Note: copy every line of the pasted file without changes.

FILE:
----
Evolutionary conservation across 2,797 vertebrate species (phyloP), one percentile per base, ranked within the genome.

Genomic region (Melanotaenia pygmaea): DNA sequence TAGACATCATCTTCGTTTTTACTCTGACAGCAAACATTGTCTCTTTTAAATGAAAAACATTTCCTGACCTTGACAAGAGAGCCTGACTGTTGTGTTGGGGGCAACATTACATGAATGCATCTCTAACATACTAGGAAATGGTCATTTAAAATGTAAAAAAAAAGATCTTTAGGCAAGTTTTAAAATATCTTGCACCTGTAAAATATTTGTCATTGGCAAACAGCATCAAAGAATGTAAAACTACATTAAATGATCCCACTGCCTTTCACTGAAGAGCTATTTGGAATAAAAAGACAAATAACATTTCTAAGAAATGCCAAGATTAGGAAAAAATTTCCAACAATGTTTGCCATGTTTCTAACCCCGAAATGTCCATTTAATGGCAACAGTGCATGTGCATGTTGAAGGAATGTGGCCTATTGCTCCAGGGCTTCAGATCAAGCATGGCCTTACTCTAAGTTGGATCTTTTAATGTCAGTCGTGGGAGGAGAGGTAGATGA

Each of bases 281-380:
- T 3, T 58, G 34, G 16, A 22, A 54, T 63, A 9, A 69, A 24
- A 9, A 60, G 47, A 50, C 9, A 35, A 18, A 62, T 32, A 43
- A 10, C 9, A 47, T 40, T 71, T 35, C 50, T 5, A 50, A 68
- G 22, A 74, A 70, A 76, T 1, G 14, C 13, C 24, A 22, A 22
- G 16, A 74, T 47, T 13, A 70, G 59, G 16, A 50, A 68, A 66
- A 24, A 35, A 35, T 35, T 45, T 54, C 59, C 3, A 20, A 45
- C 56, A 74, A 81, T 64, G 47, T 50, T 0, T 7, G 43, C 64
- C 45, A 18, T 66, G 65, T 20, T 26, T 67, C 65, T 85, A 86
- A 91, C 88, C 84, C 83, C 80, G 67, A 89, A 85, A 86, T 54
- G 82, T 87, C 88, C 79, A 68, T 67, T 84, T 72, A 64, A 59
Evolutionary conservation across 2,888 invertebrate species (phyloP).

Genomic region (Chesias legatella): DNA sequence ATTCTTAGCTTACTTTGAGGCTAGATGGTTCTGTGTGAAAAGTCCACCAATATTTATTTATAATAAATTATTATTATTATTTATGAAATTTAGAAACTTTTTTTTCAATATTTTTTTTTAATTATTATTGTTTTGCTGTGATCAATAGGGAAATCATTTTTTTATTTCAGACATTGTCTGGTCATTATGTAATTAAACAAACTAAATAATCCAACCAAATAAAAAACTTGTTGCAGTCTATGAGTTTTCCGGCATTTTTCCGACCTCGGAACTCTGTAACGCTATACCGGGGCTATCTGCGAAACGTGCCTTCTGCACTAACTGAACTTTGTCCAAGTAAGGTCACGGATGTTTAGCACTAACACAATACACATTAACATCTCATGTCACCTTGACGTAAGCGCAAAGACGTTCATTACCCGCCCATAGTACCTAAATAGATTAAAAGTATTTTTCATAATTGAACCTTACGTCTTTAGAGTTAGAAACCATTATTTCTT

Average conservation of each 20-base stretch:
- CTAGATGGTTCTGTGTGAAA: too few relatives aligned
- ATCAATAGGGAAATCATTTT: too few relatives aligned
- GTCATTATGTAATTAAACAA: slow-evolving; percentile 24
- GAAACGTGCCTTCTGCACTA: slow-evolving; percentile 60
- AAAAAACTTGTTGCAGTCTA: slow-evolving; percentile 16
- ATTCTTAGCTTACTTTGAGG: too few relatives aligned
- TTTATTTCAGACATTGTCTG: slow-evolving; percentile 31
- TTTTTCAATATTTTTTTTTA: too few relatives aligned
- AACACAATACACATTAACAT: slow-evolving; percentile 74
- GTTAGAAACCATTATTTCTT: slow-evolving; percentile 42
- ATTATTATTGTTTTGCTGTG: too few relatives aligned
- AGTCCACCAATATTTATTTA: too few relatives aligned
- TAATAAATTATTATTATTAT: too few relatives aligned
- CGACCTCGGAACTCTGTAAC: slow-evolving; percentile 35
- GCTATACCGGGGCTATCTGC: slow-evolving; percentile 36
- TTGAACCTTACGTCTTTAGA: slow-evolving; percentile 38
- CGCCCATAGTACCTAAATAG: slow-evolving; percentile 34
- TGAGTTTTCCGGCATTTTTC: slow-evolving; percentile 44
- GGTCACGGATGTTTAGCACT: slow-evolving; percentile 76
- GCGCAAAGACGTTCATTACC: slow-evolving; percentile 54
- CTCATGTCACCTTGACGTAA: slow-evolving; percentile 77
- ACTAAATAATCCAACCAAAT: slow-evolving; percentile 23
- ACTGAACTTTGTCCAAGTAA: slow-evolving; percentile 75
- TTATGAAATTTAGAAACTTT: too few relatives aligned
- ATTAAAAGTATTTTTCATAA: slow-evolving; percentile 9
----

Evolutionary conservation across 2,797 vertebrate species (phyloP), one percentile per base, ranked within the genome.

Genomic region (Melanotaenia pygmaea): DNA sequence TAGACATCATCTTCGTTTTTACTCTGACAGCAAACATTGTCTCTTTTAAATGAAAAACATTTCCTGACCTTGACAAGAGAGCCTGACTGTTGTGTTGGGGGCAACATTACATGAATGCATCTCTAACATACTAGGAAATGGTCATTTAAAATGTAAAAAAAAAGATCTTTAGGCAAGTTTTAAAATATCTTGCACCTGTAAAATATTTGTCATTGGCAAACAGCATCAAAGAATGTAAAACTACATTAAATGATCCCACTGCCTTTCACTGAAGAGCTATTTGGAATAAAAAGACAAATAACATTTCTAAGAAATGCCAAGATTAGGAAAAAATTTCCAACAATGTTTGCCATGTTTCTAACCCCGAAATGTCCATTTAATGGCAACAGTGCATGTGCATGTTGAAGGAATGTGGCCTATTGCTCCAGGGCTTCAGATCAAGCATGGCCTTACTCTAAGTTGGATCTTTTAATGTCAGTCGTGGGAGGAGAGGTAGATGA

Each of bases 281-380:
- T 3, T 58, G 34, G 16, A 22, A 54, T 63, A 9, A 69, A 24
- A 9, A 60, G 47, A 50, C 9, A 35, A 18, A 62, T 32, A 43
- A 10, C 9, A 47, T 40, T 71, T 35, C 50, T 5, A 50, A 68
- G 22, A 74, A 70, A 76, T 1, G 14, C 13, C 24, A 22, A 22
- G 16, A 74, T 47, T 13, A 70, G 59, G 16, A 50, A 68, A 66
- A 24, A 35, A 35, T 35, T 45, T 54, C 59, C 3, A 20, A 45
- C 56, A 74, A 81, T 64, G 47, T 50, T 0, T 7, G 43, C 64
- C 45, A 18, T 66, G 65, T 20, T 26, T 67, C 65, T 85, A 86
- A 91, C 88, C 84, C 83, C 80, G 67, A 89, A 85, A 86, T 54
- G 82, T 87, C 88, C 79, A 68, T 67, T 84, T 72, A 64, A 59
Evolutionary conservation across 2,888 invertebrate species (phyloP).

Genomic region (Chesias legatella): DNA sequence ATTCTTAGCTTACTTTGAGGCTAGATGGTTCTGTGTGAAAAGTCCACCAATATTTATTTATAATAAATTATTATTATTATTTATGAAATTTAGAAACTTTTTTTTCAATATTTTTTTTTAATTATTATTGTTTTGCTGTGATCAATAGGGAAATCATTTTTTTATTTCAGACATTGTCTGGTCATTATGTAATTAAACAAACTAAATAATCCAACCAAATAAAAAACTTGTTGCAGTCTATGAGTTTTCCGGCATTTTTCCGACCTCGGAACTCTGTAACGCTATACCGGGGCTATCTGCGAAACGTGCCTTCTGCACTAACTGAACTTTGTCCAAGTAAGGTCACGGATGTTTAGCACTAACACAATACACATTAACATCTCATGTCACCTTGACGTAAGCGCAAAGACGTTCATTACCCGCCCATAGTACCTAAATAGATTAAAAGTATTTTTCATAATTGAACCTTACGTCTTTAGAGTTAGAAACCATTATTTCTT

Average conservation of each 20-base stretch:
- CTAGATGGTTCTGTGTGAAA: too few relatives aligned
- ATCAATAGGGAAATCATTTT: too few relatives aligned
- GTCATTATGTAATTAAACAA: slow-evolving; percentile 24
- GAAACGTGCCTTCTGCACTA: slow-evolving; percentile 60
- AAAAAACTTGTTGCAGTCTA: slow-evolving; percentile 16
- ATTCTTAGCTTACTTTGAGG: too few relatives aligned
- TTTATTTCAGACATTGTCTG: slow-evolving; percentile 31
- TTTTTCAATATTTTTTTTTA: too few relatives aligned
- AACACAATACACATTAACAT: slow-evolving; percentile 74
- GTTAGAAACCATTATTTCTT: slow-evolving; percentile 42
- ATTATTATTGTTTTGCTGTG: too few relatives aligned
- AGTCCACCAATATTTATTTA: too few relatives aligned
- TAATAAATTATTATTATTAT: too few relatives aligned
- CGACCTCGGAACTCTGTAAC: slow-evolving; percentile 35
- GCTATACCGGGGCTATCTGC: slow-evolving; percentile 36
- TTGAACCTTACGTCTTTAGA: slow-evolving; percentile 38
- CGCCCATAGTACCTAAATAG: slow-evolving; percentile 34
- TGAGTTTTCCGGCATTTTTC: slow-evolving; percentile 44
- GGTCACGGATGTTTAGCACT: slow-evolving; percentile 76
- GCGCAAAGACGTTCATTACC: slow-evolving; percentile 54
- CTCATGTCACCTTGACGTAA: slow-evolving; percentile 77
- ACTAAATAATCCAACCAAAT: slow-evolving; percentile 23
- ACTGAACTTTGTCCAAGTAA: slow-evolving; percentile 75
- TTATGAAATTTAGAAACTTT: too few relatives aligned
- ATTAAAAGTATTTTTCATAA: slow-evolving; percentile 9